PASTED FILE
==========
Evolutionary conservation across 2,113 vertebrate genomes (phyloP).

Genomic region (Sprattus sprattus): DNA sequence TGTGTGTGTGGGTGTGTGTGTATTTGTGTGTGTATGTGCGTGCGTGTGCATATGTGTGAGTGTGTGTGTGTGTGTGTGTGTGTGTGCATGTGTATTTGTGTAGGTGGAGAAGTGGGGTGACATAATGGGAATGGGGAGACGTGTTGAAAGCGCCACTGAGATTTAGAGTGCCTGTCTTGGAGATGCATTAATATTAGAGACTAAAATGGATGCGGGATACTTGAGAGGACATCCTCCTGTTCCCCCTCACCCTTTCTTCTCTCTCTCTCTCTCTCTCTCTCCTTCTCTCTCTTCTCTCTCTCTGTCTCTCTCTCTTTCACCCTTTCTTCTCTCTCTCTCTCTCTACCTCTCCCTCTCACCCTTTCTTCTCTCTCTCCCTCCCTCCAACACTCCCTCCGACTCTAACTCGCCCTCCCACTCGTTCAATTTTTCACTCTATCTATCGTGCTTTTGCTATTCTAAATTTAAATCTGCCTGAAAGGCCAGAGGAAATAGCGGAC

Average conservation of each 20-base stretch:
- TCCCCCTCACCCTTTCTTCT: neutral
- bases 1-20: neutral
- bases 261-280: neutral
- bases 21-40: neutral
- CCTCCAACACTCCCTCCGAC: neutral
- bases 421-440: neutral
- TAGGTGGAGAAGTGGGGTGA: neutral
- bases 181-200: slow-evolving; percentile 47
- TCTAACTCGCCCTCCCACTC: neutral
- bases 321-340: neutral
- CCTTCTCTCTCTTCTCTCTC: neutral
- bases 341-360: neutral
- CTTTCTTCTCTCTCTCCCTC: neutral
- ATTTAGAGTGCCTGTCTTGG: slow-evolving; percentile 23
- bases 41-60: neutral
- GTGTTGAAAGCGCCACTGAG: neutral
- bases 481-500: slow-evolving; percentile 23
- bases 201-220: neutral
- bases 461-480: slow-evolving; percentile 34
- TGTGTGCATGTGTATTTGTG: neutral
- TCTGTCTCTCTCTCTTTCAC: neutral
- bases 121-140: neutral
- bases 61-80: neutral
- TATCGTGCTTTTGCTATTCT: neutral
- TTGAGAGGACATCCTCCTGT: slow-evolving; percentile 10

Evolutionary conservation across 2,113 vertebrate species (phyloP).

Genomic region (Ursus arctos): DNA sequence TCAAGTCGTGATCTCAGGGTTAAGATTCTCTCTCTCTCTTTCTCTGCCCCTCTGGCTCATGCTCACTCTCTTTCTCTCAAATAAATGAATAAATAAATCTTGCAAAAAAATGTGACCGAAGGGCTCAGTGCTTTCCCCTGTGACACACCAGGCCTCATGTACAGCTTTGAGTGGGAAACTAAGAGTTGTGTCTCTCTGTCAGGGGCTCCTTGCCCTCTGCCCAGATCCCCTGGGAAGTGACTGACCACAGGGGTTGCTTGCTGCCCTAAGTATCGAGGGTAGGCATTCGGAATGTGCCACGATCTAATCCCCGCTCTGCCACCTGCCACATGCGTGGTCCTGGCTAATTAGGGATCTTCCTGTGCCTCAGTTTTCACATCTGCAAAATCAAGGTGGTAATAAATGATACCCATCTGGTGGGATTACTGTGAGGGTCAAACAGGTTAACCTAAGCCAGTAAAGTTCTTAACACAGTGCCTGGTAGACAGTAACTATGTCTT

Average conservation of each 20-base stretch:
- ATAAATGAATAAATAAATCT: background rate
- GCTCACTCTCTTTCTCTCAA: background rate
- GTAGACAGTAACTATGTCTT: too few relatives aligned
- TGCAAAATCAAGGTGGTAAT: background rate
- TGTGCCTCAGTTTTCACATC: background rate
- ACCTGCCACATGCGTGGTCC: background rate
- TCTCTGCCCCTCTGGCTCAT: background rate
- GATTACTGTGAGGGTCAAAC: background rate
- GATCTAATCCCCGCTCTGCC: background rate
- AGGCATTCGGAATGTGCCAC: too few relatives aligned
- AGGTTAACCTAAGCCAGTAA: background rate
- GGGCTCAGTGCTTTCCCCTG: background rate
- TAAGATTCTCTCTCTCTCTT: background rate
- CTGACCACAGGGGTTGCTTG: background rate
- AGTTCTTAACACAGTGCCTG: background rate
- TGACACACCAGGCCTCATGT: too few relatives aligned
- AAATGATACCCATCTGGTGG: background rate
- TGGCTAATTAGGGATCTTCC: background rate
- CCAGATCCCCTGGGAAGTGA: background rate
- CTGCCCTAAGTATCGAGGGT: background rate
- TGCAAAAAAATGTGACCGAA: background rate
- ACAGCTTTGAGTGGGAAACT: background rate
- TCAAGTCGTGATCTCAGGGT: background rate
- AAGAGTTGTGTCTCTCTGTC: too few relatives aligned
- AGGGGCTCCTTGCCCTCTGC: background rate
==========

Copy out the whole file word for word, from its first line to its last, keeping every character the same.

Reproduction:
Evolutionary conservation across 2,113 vertebrate genomes (phyloP).

Genomic region (Sprattus sprattus): DNA sequence TGTGTGTGTGGGTGTGTGTGTATTTGTGTGTGTATGTGCGTGCGTGTGCATATGTGTGAGTGTGTGTGTGTGTGTGTGTGTGTGTGCATGTGTATTTGTGTAGGTGGAGAAGTGGGGTGACATAATGGGAATGGGGAGACGTGTTGAAAGCGCCACTGAGATTTAGAGTGCCTGTCTTGGAGATGCATTAATATTAGAGACTAAAATGGATGCGGGATACTTGAGAGGACATCCTCCTGTTCCCCCTCACCCTTTCTTCTCTCTCTCTCTCTCTCTCTCTCCTTCTCTCTCTTCTCTCTCTCTGTCTCTCTCTCTTTCACCCTTTCTTCTCTCTCTCTCTCTCTACCTCTCCCTCTCACCCTTTCTTCTCTCTCTCCCTCCCTCCAACACTCCCTCCGACTCTAACTCGCCCTCCCACTCGTTCAATTTTTCACTCTATCTATCGTGCTTTTGCTATTCTAAATTTAAATCTGCCTGAAAGGCCAGAGGAAATAGCGGAC

Average conservation of each 20-base stretch:
- TCCCCCTCACCCTTTCTTCT: neutral
- bases 1-20: neutral
- bases 261-280: neutral
- bases 21-40: neutral
- CCTCCAACACTCCCTCCGAC: neutral
- bases 421-440: neutral
- TAGGTGGAGAAGTGGGGTGA: neutral
- bases 181-200: slow-evolving; percentile 47
- TCTAACTCGCCCTCCCACTC: neutral
- bases 321-340: neutral
- CCTTCTCTCTCTTCTCTCTC: neutral
- bases 341-360: neutral
- CTTTCTTCTCTCTCTCCCTC: neutral
- ATTTAGAGTGCCTGTCTTGG: slow-evolving; percentile 23
- bases 41-60: neutral
- GTGTTGAAAGCGCCACTGAG: neutral
- bases 481-500: slow-evolving; percentile 23
- bases 201-220: neutral
- bases 461-480: slow-evolving; percentile 34
- TGTGTGCATGTGTATTTGTG: neutral
- TCTGTCTCTCTCTCTTTCAC: neutral
- bases 121-140: neutral
- bases 61-80: neutral
- TATCGTGCTTTTGCTATTCT: neutral
- TTGAGAGGACATCCTCCTGT: slow-evolving; percentile 10

Evolutionary conservation across 2,113 vertebrate species (phyloP).

Genomic region (Ursus arctos): DNA sequence TCAAGTCGTGATCTCAGGGTTAAGATTCTCTCTCTCTCTTTCTCTGCCCCTCTGGCTCATGCTCACTCTCTTTCTCTCAAATAAATGAATAAATAAATCTTGCAAAAAAATGTGACCGAAGGGCTCAGTGCTTTCCCCTGTGACACACCAGGCCTCATGTACAGCTTTGAGTGGGAAACTAAGAGTTGTGTCTCTCTGTCAGGGGCTCCTTGCCCTCTGCCCAGATCCCCTGGGAAGTGACTGACCACAGGGGTTGCTTGCTGCCCTAAGTATCGAGGGTAGGCATTCGGAATGTGCCACGATCTAATCCCCGCTCTGCCACCTGCCACATGCGTGGTCCTGGCTAATTAGGGATCTTCCTGTGCCTCAGTTTTCACATCTGCAAAATCAAGGTGGTAATAAATGATACCCATCTGGTGGGATTACTGTGAGGGTCAAACAGGTTAACCTAAGCCAGTAAAGTTCTTAACACAGTGCCTGGTAGACAGTAACTATGTCTT

Average conservation of each 20-base stretch:
- ATAAATGAATAAATAAATCT: background rate
- GCTCACTCTCTTTCTCTCAA: background rate
- GTAGACAGTAACTATGTCTT: too few relatives aligned
- TGCAAAATCAAGGTGGTAAT: background rate
- TGTGCCTCAGTTTTCACATC: background rate
- ACCTGCCACATGCGTGGTCC: background rate
- TCTCTGCCCCTCTGGCTCAT: background rate
- GATTACTGTGAGGGTCAAAC: background rate
- GATCTAATCCCCGCTCTGCC: background rate
- AGGCATTCGGAATGTGCCAC: too few relatives aligned
- AGGTTAACCTAAGCCAGTAA: background rate
- GGGCTCAGTGCTTTCCCCTG: background rate
- TAAGATTCTCTCTCTCTCTT: background rate
- CTGACCACAGGGGTTGCTTG: background rate
- AGTTCTTAACACAGTGCCTG: background rate
- TGACACACCAGGCCTCATGT: too few relatives aligned
- AAATGATACCCATCTGGTGG: background rate
- TGGCTAATTAGGGATCTTCC: background rate
- CCAGATCCCCTGGGAAGTGA: background rate
- CTGCCCTAAGTATCGAGGGT: background rate
- TGCAAAAAAATGTGACCGAA: background rate
- ACAGCTTTGAGTGGGAAACT: background rate
- TCAAGTCGTGATCTCAGGGT: background rate
- AAGAGTTGTGTCTCTCTGTC: too few relatives aligned
- AGGGGCTCCTTGCCCTCTGC: background rate